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One year from now, I'm quitting my job and traveling around the world for 12-18 months. It's a lifelong dream sparked by the tattered yellow covers of National Geographic, an abiding love of adventure and sheer wanderlust. I'm headed to Africa, New Zealand, SE Asia....and wherever else the mood takes me. The realization of my dream would not have been possible without living below my means for my brief (I'm 27) adult working life.

Many posit that LBYM is merely a series of money-saving devices where the bywords are cheap, sacrifice and, most of all, ENDURE: getting furniture at garage sales, cutting coupons, refusing to run air conditioning in the middle of the summer, going to matinees, zealously balancing your checkbook, eating pasta three times a day. LBYM is an ascetic discipline in which you stoically grit your teeth and pray that one day you'll be rewarded for your years of martyrdom. By God, it develops character too!

Not for me. I don't doubt that these things are helfpul but frankly I find them stifling: there is a bigger picture which supersedes the penny pinching minutia; to be truthful, my AC runs at Ice Age levels, I've never balanced a checkbook in my life, I like nothing more than blowing money on a nice dinner out and I don't cut coupons. And yet I save more money than anyone I know with comparable earnings. How?

Because I know that LBYM is not what you DO, it's what you ARE. LBYM doesn't build character -- it IS your character. Your essential makeup. How you feel about yourself. The ways in which you try to shape the world to your advantage. LBYM is not a mechanistic process of adopting piecemeal changes to your life: it's embracing an entire philosophy which values freedom over serfdom, responsibility over avarice, a basic championing of reality over fantasy. I would argue that LBYM is as much a philosophy as it is a process -- if you can master the big picture (essentially just the rules of basic reality) it's extraordinary how everything else falls into place with little effort.

Reality #1: If you want something and you can't afford it, you can't have it. At least not yet. Save. If it's still unobtainable, ask yourself again why you wanted it. Status? Prestige? Perception? Most likely. Would something similar but less extravagant suffice? Most likely.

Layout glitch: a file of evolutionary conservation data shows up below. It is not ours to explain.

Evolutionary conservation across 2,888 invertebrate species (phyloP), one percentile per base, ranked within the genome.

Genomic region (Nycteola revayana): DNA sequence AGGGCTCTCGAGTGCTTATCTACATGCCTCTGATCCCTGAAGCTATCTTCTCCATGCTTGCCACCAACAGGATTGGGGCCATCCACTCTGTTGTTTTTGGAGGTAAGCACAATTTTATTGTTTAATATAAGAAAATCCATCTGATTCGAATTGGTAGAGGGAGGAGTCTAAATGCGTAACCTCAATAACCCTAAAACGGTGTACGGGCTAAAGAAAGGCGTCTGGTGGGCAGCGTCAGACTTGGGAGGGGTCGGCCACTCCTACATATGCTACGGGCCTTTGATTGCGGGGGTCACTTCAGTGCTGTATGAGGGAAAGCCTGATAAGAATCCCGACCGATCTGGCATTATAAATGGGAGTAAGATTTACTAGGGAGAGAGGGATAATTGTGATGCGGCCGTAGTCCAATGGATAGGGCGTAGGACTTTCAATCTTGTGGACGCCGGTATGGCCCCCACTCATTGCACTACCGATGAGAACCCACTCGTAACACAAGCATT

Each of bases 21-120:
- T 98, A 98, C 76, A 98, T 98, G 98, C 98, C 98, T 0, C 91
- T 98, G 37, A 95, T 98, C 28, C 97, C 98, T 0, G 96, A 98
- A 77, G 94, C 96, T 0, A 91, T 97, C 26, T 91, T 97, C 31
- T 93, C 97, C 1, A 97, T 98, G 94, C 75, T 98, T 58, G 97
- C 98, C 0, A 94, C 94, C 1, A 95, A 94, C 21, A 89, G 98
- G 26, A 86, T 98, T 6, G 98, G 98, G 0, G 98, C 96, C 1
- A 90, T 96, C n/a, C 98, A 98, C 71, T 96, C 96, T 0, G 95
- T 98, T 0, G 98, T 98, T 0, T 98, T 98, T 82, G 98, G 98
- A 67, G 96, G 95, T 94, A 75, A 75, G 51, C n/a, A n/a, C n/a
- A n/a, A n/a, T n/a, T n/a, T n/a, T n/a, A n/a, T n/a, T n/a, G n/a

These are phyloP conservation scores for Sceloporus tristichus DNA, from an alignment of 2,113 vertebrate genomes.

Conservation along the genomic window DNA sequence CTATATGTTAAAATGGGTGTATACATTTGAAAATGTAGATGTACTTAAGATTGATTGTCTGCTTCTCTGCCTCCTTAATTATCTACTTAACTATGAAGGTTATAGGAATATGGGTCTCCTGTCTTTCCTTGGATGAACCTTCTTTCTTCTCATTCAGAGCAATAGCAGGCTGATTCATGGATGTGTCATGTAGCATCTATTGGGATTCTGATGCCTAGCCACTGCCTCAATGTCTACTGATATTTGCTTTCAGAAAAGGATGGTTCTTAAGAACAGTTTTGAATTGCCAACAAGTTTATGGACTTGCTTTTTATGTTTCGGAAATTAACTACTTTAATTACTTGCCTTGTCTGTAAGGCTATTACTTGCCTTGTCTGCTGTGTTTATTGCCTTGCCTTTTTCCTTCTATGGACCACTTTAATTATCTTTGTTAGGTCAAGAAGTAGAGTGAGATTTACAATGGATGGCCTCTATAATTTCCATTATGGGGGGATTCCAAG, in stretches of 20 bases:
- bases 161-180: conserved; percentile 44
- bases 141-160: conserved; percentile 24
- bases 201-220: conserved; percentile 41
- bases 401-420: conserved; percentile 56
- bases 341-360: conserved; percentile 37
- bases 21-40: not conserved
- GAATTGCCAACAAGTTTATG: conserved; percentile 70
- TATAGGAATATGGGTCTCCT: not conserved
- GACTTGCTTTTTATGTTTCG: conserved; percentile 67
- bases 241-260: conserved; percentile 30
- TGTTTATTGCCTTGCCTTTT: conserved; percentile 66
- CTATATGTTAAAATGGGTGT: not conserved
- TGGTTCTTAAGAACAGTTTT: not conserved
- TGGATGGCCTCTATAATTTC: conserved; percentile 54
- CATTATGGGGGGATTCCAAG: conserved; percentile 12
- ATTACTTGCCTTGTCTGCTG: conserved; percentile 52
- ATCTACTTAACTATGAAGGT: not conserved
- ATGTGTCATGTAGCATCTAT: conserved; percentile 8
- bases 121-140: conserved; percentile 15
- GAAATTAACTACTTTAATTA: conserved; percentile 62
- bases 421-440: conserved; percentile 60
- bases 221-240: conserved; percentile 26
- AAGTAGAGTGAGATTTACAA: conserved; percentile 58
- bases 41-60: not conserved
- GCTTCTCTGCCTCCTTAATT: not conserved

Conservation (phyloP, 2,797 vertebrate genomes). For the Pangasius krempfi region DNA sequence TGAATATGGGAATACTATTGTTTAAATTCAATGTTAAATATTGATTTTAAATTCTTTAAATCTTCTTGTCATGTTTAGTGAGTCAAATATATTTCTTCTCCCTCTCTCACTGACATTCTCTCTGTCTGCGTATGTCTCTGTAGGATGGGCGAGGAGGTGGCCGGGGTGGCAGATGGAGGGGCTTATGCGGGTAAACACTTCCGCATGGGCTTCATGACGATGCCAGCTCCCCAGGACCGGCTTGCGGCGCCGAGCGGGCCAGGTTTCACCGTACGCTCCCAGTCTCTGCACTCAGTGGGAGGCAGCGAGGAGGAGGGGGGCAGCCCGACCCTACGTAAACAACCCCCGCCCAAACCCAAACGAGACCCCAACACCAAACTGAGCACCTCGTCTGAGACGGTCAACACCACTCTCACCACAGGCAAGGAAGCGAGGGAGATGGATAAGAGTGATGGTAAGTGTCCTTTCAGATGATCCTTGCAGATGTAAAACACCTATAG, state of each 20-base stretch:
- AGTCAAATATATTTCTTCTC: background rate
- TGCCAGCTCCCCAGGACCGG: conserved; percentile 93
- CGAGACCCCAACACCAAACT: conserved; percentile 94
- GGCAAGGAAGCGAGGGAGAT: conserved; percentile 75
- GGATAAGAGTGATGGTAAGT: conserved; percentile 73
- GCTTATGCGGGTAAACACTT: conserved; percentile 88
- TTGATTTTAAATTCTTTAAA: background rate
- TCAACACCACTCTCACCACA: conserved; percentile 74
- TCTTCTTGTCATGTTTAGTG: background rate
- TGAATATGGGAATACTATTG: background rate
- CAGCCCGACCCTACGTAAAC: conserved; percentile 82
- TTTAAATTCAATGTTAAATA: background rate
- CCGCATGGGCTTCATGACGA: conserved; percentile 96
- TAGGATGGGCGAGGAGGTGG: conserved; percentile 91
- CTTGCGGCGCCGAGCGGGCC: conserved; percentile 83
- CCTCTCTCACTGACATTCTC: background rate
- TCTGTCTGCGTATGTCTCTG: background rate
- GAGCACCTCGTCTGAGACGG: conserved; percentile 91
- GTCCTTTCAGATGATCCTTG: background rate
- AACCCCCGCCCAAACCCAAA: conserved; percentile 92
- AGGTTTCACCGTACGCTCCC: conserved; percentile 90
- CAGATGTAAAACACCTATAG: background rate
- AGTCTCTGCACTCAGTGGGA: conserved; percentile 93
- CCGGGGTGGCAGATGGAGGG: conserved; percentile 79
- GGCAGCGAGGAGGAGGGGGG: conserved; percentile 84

Reality #2: There's a word for those who are constantly saying,"I want! I need! I must have!" The word is not greedy. Nor is it materialistic. Nor is it evil. The word is child. Children are not bad. They are not unintelligent. They just have little acquaintance with reality. And often, little sense of temperance. If they want a firetruck, by God they no see no sensible reason why they shouldn't have a firetruck. Now. Now! Most people in debt own firetrucks. Many, many firetrucks. Living within your means is a basic acknowledgement of reality; it's basically being a grown-up. Unfortunately, we increasingly live in a society of children.

Reality #3: Debt is serfdom. We live in an incredibly prosperous free country with the liberty (economic, social, cultural) to essentially do as we please. Folks, we won a genetic lottery where the odds were far more likely that we'd grow up in a place like Angola than Iowa. We're 4.5% of the Earth's population. The First World as a whole is perhaps 15-20%. Instead of celebrating freedom by embracing it, (in all of it's forms) we sell ourselves into bondage for the sake of baubles, trappings and toys. Anyone taking umbrage? Tell me Mr. Debtor, what happens to your life if you don't show up to the fields for the next month? What is "freedom?" Can you sincerely say you have it?

Reality #4: Yes, you are poor. When I got my first job -- a pretty good one -- I literally had nothing to start me off in my apartment. So I bought a bed, weaseled a crappy coffee table out of my brother and got an old couch at a clearance sale. There went the furniture fund. All of my friends were going to Sharper Image and decorating their places: leather couches, chic artwork, big screen televisions, $3,000 stereo systems. Most put it on their credit cards -- they promised they'd "pay themselves back" as the year progressed. They "needed" these things. They'd all grown up in upper-middle class homes, were graduates from a fine university and they were ready to be Yuppies. They also had no net worth. We call that poverty. They were middle-class because their parents were -- they had nothing to do with it. Yes, you are poor. Live like it.

Reality #5: It's probably your fault and even if it's not, it's still your problem. "I'm in debt because of bad luck. I got laid off because of industry cutbacks and they repossessed my car." Oh you mean, that $25,000 new car that you financed with no down payment despite the fact that you make $35,000 a year? Oh, ok. Bad luck. I see. "I bought on the margin and it ruined me. Oh well, the market's unpredictable -- it could have happened to anyone." Oh. Could it have? Refer to Realities 1-4. If you accept them, you'll only rarely find yourself at #5.

I hope my analysis isn't too critical or self-aggrandizing. I'm no authority. I've simply stumbled onto a worldview which I find incredibly empowering. Best of luck to you all. Maybe I'll see you in Namibia!

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